Washington Oops in Review
Print advertisements for the PBS show Washington Week in Review tout its strength as "journalism." But a little more journalism might be in order. On the September 9 show, host Ken Bode was skeptical about Democrats losing many seats in the midterm elections: "I remember the last midterm election, 1990, when the public was angry, term limits were on the ballot around the country, the check-bouncing scandal was going on, every incumbent was an endangered species, and 95 percent of them won re-election." Unfortunately for Bode, the House Bank scandal occurred in 1992, as did the 15 state ballot initiatives on term limits. (Only Colorado voted on congressional term limits in 1990.)

Two weeks later, New York Times reporter Thomas Friedman, declared on the program: "Rush Limbaugh's out there every day against GATT." In fact, despite questions about American sovereignty under the proposed World Trade Organization, which he told listeners were answered by Robert Bork, Limbaugh has not used air time to argue against GATT. 



Newsweek Removes Noted Clinton Sycophant from the White House Beat

Eleanor Clift's Fond Clinton Memories

In August, Newsweek announced Deputy Washington Bureau Chief Eleanor Clift would be moved from her White House beat. Bill and Hillary Clinton will be losing one of their biggest supporters in the White House press corps. Clift's editors have always denied an agenda on her part. Washington Bureau Chief Evan Thomas told Tim Russert on CNBC in April, "I don't think she's an administration apologist...She is probably more liberal than most journalists, but in the pages of Newsweek she plays it straight." But the record speaks for itself.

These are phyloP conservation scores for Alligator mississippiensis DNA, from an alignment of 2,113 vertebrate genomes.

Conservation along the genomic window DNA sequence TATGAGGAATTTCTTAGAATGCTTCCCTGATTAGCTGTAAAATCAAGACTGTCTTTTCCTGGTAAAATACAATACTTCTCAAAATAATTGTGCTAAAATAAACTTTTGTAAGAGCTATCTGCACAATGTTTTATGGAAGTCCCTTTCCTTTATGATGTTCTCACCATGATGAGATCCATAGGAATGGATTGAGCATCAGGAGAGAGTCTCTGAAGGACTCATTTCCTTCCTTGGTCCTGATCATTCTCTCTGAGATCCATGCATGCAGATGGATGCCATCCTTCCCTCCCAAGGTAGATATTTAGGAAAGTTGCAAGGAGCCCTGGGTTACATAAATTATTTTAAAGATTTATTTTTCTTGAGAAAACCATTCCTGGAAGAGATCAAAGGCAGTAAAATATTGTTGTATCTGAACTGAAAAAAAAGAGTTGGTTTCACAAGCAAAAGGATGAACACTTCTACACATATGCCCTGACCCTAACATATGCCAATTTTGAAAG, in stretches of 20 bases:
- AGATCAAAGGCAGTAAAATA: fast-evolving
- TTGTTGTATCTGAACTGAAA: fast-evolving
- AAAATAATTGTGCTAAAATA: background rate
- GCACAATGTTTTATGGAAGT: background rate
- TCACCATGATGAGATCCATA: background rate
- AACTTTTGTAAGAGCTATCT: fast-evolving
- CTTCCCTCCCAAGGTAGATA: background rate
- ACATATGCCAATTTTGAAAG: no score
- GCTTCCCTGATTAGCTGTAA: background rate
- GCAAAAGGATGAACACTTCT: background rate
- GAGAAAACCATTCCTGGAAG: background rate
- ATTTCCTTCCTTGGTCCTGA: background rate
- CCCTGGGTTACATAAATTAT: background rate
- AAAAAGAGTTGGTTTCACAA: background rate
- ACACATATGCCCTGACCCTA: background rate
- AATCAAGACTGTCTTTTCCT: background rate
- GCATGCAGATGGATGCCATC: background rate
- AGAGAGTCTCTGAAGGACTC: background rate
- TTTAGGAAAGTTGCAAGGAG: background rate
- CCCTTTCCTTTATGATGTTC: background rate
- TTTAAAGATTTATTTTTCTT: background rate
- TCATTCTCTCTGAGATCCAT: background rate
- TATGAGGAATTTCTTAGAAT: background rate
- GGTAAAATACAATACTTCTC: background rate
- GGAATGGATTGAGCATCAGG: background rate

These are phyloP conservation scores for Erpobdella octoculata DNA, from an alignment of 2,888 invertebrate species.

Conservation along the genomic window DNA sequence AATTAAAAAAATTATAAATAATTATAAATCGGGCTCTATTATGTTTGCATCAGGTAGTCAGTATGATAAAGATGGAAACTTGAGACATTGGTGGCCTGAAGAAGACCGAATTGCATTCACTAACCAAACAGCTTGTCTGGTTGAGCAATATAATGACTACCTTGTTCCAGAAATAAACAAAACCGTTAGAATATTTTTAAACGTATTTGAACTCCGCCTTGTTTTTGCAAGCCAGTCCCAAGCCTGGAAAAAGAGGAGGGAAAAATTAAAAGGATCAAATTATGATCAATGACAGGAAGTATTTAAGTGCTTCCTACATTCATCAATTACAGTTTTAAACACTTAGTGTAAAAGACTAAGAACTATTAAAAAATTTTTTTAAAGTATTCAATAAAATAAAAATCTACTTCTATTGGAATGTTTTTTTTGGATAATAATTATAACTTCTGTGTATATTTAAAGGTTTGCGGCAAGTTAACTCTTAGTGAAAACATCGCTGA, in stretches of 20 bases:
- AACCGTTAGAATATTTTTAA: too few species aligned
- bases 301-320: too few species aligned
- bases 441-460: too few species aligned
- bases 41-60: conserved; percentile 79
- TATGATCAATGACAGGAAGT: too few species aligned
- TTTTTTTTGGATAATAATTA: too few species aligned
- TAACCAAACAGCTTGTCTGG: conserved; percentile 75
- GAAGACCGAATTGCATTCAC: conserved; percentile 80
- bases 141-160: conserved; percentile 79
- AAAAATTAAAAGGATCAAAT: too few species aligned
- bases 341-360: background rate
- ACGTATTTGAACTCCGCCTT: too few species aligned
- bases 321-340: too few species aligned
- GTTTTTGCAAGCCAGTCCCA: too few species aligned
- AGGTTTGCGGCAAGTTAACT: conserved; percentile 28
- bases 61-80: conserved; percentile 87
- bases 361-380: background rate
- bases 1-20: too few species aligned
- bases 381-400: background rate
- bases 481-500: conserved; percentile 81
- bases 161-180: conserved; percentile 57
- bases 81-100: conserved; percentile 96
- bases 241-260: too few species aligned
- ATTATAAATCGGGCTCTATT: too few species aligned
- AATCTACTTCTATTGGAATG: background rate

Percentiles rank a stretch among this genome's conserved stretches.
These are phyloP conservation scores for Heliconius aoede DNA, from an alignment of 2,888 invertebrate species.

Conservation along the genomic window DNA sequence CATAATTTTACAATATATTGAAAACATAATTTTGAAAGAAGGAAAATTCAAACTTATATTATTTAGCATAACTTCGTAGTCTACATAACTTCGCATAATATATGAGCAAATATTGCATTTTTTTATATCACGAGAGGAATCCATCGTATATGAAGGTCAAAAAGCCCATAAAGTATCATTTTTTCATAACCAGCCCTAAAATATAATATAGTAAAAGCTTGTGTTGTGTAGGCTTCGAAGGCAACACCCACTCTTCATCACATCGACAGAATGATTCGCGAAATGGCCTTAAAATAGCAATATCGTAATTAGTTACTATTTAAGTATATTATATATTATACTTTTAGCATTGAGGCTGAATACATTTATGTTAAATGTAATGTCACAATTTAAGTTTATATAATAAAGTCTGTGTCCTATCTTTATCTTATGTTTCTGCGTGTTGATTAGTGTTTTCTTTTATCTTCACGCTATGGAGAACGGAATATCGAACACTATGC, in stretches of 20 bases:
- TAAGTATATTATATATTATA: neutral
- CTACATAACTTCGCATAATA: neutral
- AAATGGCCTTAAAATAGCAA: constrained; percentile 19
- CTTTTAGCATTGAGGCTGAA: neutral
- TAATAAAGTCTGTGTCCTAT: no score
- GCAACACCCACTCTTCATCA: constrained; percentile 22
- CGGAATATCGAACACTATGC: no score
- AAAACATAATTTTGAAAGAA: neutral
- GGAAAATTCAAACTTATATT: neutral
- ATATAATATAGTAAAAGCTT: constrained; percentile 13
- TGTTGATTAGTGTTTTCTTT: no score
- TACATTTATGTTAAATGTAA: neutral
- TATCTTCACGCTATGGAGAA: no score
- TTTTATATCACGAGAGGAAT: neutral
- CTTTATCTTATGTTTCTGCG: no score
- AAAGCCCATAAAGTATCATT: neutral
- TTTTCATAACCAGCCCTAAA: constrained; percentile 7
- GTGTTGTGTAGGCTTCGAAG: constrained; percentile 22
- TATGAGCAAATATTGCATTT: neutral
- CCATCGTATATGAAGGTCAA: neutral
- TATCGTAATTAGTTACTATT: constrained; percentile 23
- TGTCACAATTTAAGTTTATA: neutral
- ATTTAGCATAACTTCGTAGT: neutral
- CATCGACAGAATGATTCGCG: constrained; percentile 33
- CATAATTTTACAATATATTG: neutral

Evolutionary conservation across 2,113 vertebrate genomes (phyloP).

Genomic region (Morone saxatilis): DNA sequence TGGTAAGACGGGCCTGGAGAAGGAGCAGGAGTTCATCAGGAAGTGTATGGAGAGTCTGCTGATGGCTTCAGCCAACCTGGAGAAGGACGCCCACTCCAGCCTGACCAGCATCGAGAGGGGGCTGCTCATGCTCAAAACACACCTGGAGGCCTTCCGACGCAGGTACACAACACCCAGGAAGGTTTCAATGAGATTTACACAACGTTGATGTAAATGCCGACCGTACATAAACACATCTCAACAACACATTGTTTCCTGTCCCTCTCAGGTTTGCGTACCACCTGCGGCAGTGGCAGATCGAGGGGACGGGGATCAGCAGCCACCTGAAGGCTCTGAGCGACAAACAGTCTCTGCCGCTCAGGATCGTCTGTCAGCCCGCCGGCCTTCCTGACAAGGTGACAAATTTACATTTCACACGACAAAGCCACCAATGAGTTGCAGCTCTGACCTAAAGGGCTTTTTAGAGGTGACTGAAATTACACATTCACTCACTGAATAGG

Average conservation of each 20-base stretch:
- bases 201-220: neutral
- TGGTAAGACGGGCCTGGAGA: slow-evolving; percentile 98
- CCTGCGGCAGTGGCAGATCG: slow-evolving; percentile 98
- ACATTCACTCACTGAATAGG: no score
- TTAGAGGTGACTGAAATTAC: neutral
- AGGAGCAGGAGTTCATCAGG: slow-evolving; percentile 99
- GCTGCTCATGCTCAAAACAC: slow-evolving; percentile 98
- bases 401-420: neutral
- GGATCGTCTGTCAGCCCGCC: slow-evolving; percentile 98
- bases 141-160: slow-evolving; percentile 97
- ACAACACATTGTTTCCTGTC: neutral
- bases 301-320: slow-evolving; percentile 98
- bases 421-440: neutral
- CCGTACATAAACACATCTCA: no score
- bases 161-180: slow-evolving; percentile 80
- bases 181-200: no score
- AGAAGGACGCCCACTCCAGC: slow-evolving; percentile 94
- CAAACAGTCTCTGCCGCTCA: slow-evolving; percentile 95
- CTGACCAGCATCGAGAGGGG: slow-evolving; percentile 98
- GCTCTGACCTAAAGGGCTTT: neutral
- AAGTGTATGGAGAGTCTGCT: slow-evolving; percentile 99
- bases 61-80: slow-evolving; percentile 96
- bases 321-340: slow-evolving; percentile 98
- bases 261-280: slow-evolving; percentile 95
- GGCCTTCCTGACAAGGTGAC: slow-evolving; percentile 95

All Aboard the Bandwagon. Clift first hopped aboard the Clinton bandwagon in 1992: "I think Gore and Clinton could be the all-generational change ticket, and I suppose if they lose, they could do cameo appearances on Studs or something," she said on the July 4 McLaughlin Group, referring to the Dating Game - like Fox show. She may have been attracted to more than just their ideologies. "I must say, I was struck by the expanse of their chests. They may have to put out their stats," she gushed on the July 10, 1992 Inside Politics. "Looking at some of that footage, it looks like the all-beefcake ticket," she remarked on that same week's McLaughlin Group. Post-convention, Clift was still bestowing hosannahs: "They got more positive coverage on this bus tour than the Beatles got on their first tour of America. More reporters were oohing and aahing. It was almost embarrassing. I'm sorry I didn't get a chance to do it until now."

The Clinton Agenda. During the battle over the budget, she saw promise in the "Slick Willie" epithet in the February 8, 1993 Newsweek: "Clinton is much craftier than George Bush in avoiding the kind of 'Read My Lips' vow that allows no maneuvering room. He can rewrite his promises to adjust to reality. That opens him up to 'Slick Willie' catcalls. It also leaves him the option to do the right thing." That week on The McLaughlin Group she pronounced the budget "one for one (tax hikes to spending cuts) and it's gutsier than any Republican President has done in 12 years of feel-goodism. This is going to be politically courageous and you're going to hear a lot of screaming." Three months later, she claimed "It's the first serious attempt to cut the deficit in this country."

All Apologies. A constant in Clift's view of the Whitewater scandal is that the Clintons may be the most well-intentioned, ethical humans to ever inhabit Washington. In a December 1993 McLaughlin Group she challenged the idea that the Clintons may have used their political connections to make money: "It runs counter to the notion about the Clintons, somehow the fact that they are somehow in this for personal or financial gain, doesn't ring true." A few weeks later she returned to this point on the same show: "The beauty of the special counsel law is that he or she has to prove criminal wrongdoing, and not only criminal wrongdoing, but criminal intent, and I think, you know, everyone is certain that doesn't exist with the Clintons."